Talk Less. Listen More. Here’s How. (Kate Murphy, The New York Times) – While the typical person engages in multiple conversations every day, it’s not often that we can say we had a conversation where someone really listened to us, and where we truly felt heard and understood. In some cases, that’s simply because we don’t have the time to listen, while in others it’s because we’re more focused on shaping our own narrative (e.g., what we’re trying to communicate to get a certain message or point across), and often it’s simply because we’re distracted (by that smartphone that keeps buzzing new notifications). Yet ironically, Murphy finds in her recent book “You’re Not Listening: What You’re Missing And Why It Matters“, that in practice it’s much easier to recognize what it means to be a “bad listener” (e.g., interrupting, looking at a phone, responding in a negative way, etc.), than actually recognizing what it takes to be a good listener (not to mention that there are many courses and organizations to help us talk, from training as a public speaker to Toastmasters, but remarkably little to teach us how to be a better listener). Notably, though, it turns out that being a good listener isn’t actually about the listening, per se, but also about how you respond, and the degree to which you facilitate the clear expression of another person’s thoughts back to them. Or stated more simply, good listeners don’t just listen… they ask good questions that give people a chance to explore their own thoughts further (and learn to control their own galloping thoughts to avoid interrupting or adding their own comments when they’re not necessary). The key point to Murphy’s work, though, isn’t just that being a good listener is about being interactive, but also that it’s a skill that can be learned and practiced (for improvement) as well.
Confessions Of A Comprehensive Financial Planner (Meg Bartelt, Flow FP) – The ‘traditional’ view of financial advisors is that we are experts, who study and learn and accumulate knowledge, which clients then pay us to impart to them by analyzing their situation and providing recommendations. In practice, this viewpoint is often reinforced in our own journey as financial advisors, which increasingly starts off with educational programs to earn CFP certification, along with a never-ending requirement for continuing education and an expectation to attend industry conferences to learn even more wisdom that might be imparted to clients. Yet after going through George Kinder’s EVOKE life planning training, Bartelt found that in practice, the driving force in working with clients is increasingly about being a better listener, helping them find their own journey, and pushing our own expertise into the background (or at least, to be secondary and only come after the life planning process). Which is important not only for better financial planning, but the fundamental realization that in the end, most clients actually really do know what needs to be done, from the essential elements of our ideal life, to what we need to do to live that life, and even what the obstacles are that are blocking us and how to overcome them; the real issue is simply that most of us haven’t even been given the space, time, and empathy to figure it out for ourselves in the first place… a space that a good financial planner can embrace. Which in turn raises the question of where a financial advisor’s actual expertise fits in… which really does matter in the “Knowledge” phase of helping a client to formulate a concrete plan (and one that is sensitive to the technical rules of taxes, investments, and finance). But the Knowledge phase is only one of 5 in the EVOKE process of Exploration (describe the ideal life), Vision (prioritize the ideal life), Obstacles (what could get in the way), Knowledge (write a specific plan for that ideal life), and Execution (work the plan)… and the other four are more about facilitating the client’s own journey, than they are about prescribing to them how they should proceed. Or stated more simply, it’s not about being the Expert, but the Knowledgeable Guide instead.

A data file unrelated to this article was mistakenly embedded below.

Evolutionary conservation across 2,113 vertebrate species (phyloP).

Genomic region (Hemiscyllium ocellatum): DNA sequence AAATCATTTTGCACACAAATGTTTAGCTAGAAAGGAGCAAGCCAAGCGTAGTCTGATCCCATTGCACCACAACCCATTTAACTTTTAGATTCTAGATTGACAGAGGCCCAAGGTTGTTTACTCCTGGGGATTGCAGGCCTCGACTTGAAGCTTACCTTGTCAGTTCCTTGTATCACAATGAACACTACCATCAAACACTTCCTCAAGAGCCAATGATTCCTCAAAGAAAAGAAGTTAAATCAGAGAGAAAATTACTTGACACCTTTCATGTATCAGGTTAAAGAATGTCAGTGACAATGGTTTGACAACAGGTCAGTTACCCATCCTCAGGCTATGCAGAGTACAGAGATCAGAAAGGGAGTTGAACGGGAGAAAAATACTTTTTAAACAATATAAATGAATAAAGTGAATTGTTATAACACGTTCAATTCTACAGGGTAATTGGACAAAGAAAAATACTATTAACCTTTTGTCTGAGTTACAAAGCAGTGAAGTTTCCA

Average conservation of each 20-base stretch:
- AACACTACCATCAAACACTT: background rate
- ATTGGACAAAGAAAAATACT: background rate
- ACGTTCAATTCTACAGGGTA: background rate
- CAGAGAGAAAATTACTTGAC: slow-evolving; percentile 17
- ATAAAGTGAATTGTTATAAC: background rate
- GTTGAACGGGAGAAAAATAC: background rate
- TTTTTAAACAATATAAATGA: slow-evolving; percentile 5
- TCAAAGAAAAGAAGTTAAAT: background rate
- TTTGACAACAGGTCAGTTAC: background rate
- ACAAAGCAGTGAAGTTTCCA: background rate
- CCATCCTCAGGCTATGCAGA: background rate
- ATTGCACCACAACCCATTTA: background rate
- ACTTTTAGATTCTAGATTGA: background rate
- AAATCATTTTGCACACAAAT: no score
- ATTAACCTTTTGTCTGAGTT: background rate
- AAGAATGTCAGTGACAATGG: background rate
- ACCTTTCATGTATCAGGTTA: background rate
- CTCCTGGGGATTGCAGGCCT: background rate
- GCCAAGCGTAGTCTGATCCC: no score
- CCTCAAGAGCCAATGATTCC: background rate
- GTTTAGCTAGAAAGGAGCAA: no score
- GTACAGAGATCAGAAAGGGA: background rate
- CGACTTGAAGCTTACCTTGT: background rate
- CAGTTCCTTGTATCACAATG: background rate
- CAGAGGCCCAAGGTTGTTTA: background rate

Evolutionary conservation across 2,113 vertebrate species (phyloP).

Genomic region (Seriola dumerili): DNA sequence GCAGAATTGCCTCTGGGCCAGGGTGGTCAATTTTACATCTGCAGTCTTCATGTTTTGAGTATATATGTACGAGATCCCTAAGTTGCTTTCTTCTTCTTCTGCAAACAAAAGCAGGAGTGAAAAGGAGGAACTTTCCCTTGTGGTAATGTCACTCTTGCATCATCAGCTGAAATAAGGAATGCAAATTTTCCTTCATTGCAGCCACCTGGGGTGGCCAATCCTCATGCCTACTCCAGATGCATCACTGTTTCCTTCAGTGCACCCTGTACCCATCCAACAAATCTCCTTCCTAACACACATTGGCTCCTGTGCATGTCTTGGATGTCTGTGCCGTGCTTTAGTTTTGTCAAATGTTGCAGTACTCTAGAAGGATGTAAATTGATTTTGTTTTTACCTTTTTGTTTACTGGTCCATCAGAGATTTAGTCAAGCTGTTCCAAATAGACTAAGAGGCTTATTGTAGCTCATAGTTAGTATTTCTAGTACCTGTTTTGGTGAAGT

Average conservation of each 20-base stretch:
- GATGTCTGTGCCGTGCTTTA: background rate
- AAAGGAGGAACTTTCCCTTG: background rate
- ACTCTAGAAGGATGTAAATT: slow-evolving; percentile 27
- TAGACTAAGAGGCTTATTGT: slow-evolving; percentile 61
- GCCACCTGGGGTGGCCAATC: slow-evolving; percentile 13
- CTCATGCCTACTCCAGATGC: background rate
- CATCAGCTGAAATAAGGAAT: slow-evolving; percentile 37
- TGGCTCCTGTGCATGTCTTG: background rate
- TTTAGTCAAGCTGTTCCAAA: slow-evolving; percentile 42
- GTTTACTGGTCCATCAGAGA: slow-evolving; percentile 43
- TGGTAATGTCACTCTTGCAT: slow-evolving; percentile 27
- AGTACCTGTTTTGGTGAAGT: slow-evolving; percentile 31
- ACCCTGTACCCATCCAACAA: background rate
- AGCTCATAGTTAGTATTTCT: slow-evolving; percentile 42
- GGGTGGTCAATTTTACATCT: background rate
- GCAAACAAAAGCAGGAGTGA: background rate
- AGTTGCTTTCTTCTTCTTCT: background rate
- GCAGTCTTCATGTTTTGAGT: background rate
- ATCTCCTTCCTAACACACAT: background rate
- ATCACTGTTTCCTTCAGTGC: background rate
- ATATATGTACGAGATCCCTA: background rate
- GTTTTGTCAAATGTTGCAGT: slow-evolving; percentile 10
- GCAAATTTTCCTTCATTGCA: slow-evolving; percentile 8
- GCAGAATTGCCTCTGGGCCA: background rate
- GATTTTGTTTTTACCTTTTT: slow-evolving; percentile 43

I hope you enjoyed the reading! Please leave a comment below to share your thoughts, or make a suggestion of any articles you think I should highlight in a future column!
In the meantime, if you’re interested in more news and information regarding advisor technology, I’d highly recommend checking out Bill Winterberg’s “FPPad” blog on technology for advisors as well.